It is commonly known that friction opposes motion. For example, if a block is sliding down a wooden surface with no forces other than friction acting on it, friction acts in the direction opposite to the block's velocity.

Let's say a car is driving at constant speed along a perfectly circular loop road. Centripetal acceleration works toward the center of the circle, but the car is moving forward along the loop, perpendicularly to the car's acceleration. As we have already established, friction should be in the opposite direction of the car's motion. But no- apparently it acts as the centripetal force that is perpendicular to the velocity.

What is going on with this discrepancy?

Edit: new comment

Edit: Furthermore, the book I am using says that, when the loop is banked, friction ceases to act centripetally and the centripetal force is provided entirely by the horizontal component of the normal force (neither friction nor, to my surprise, parallel force.). Why is that? Thanks!

  • 2
    $\begingroup$ *Friction opposes relative motion ;-) $\endgroup$ Jan 19, 2017 at 14:07
  • $\begingroup$ Friction opposes relative motion? The car is moving forward, and the ground is stationary on our frame of reference, so the friction would still act, based on that, along the tangent line passing through the car, in the reverse of the direction in which the car is moving. $\endgroup$ Jan 20, 2017 at 12:51
  • $\begingroup$ @GeorgeBentley The motion is not tangential to the car though. Just because the instantaneous velocity is only moving forward, it does not mean the motion of the object is forward. In fact, we know the motion is circular around the corner. This is because that velocity is still constantly changing direction due to the acceleration. The friction is acting in the reverse direction that the car is moving. You can't consider the car moving straight because there is more to it's motion than just the instantaneous velocity. $\endgroup$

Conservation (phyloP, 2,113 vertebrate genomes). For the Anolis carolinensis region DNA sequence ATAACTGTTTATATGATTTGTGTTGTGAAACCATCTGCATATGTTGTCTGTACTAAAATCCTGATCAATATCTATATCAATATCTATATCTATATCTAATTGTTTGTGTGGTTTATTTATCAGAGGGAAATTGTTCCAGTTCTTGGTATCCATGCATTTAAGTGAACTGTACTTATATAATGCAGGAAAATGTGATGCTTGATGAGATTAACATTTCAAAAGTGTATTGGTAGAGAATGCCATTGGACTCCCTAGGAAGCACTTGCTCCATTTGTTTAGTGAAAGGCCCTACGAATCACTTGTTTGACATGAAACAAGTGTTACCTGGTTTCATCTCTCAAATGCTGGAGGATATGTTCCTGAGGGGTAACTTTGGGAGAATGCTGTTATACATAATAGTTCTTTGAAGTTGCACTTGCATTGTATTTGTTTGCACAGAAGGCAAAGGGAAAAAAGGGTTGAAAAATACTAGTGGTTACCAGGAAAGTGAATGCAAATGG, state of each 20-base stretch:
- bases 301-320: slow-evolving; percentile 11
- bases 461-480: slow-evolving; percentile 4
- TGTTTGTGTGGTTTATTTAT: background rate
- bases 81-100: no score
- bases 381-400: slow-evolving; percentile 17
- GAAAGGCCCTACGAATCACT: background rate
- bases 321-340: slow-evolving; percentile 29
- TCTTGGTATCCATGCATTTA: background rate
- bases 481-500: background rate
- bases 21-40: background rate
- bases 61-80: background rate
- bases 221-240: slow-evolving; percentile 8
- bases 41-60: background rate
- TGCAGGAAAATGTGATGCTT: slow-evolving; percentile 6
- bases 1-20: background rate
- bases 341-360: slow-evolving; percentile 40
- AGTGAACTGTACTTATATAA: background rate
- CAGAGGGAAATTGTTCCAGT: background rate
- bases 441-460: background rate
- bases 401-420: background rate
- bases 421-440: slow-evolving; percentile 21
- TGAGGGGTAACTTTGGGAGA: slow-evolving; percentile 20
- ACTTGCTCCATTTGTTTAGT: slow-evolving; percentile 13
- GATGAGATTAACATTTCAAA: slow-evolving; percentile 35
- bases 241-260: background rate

– JMac
    Jan 20, 2017 at 13:43
  • $\begingroup$ @GeorgeBentley Thats a good question. I again stress the word relative. You have to see w.r.t the wheel. See, had there been oil on the road, then what would be the direction of friction force by the oil? w.r.t the ground the bottom most point will be moving backward ( it’s slipping ) so friction will be in the forward direction. Coming back to your question , the wheel of the car has a tendency to slip backwards so friction will be in the forward direction. Not the backward one $\endgroup$ Jan 20, 2017 at 13:51
  • $\begingroup$ @GeorgeBentley , actually the direction of friction is different in a bicycle/ car on the front and back wheels! $\endgroup$ Jan 20, 2017 at 13:57

5 Answers 5


Friction is in the opposite direction of motion.

When you spin your wheels, you are trying to push the road backwards. The reaction to that friction is to push your wheel forward.

When you turn, you are changing the angle the friction is acting. Instead of just trying to push the road backwards, it also tries to push it to the side opposite that you want to turn. The reaction from that creates a component of the force acting in the direction you want to turn, leading to the circular motion.


It is commonly known that friction opposes motion.

If that were so you would not be able to move from rest.

Friction opposes or tries to oppose the relative movement between two surfaces.

If you have two blocks on top of one another and at rest and apply a force on the bottom block what will happen? The bottom block will start to increase its velocity and if the static frictional force is large enough the top block will also increase its velocity by the same amount.
Here static friction is producing the motion of the top block whilst trying to have no relative movement between the surfaces which are in contact.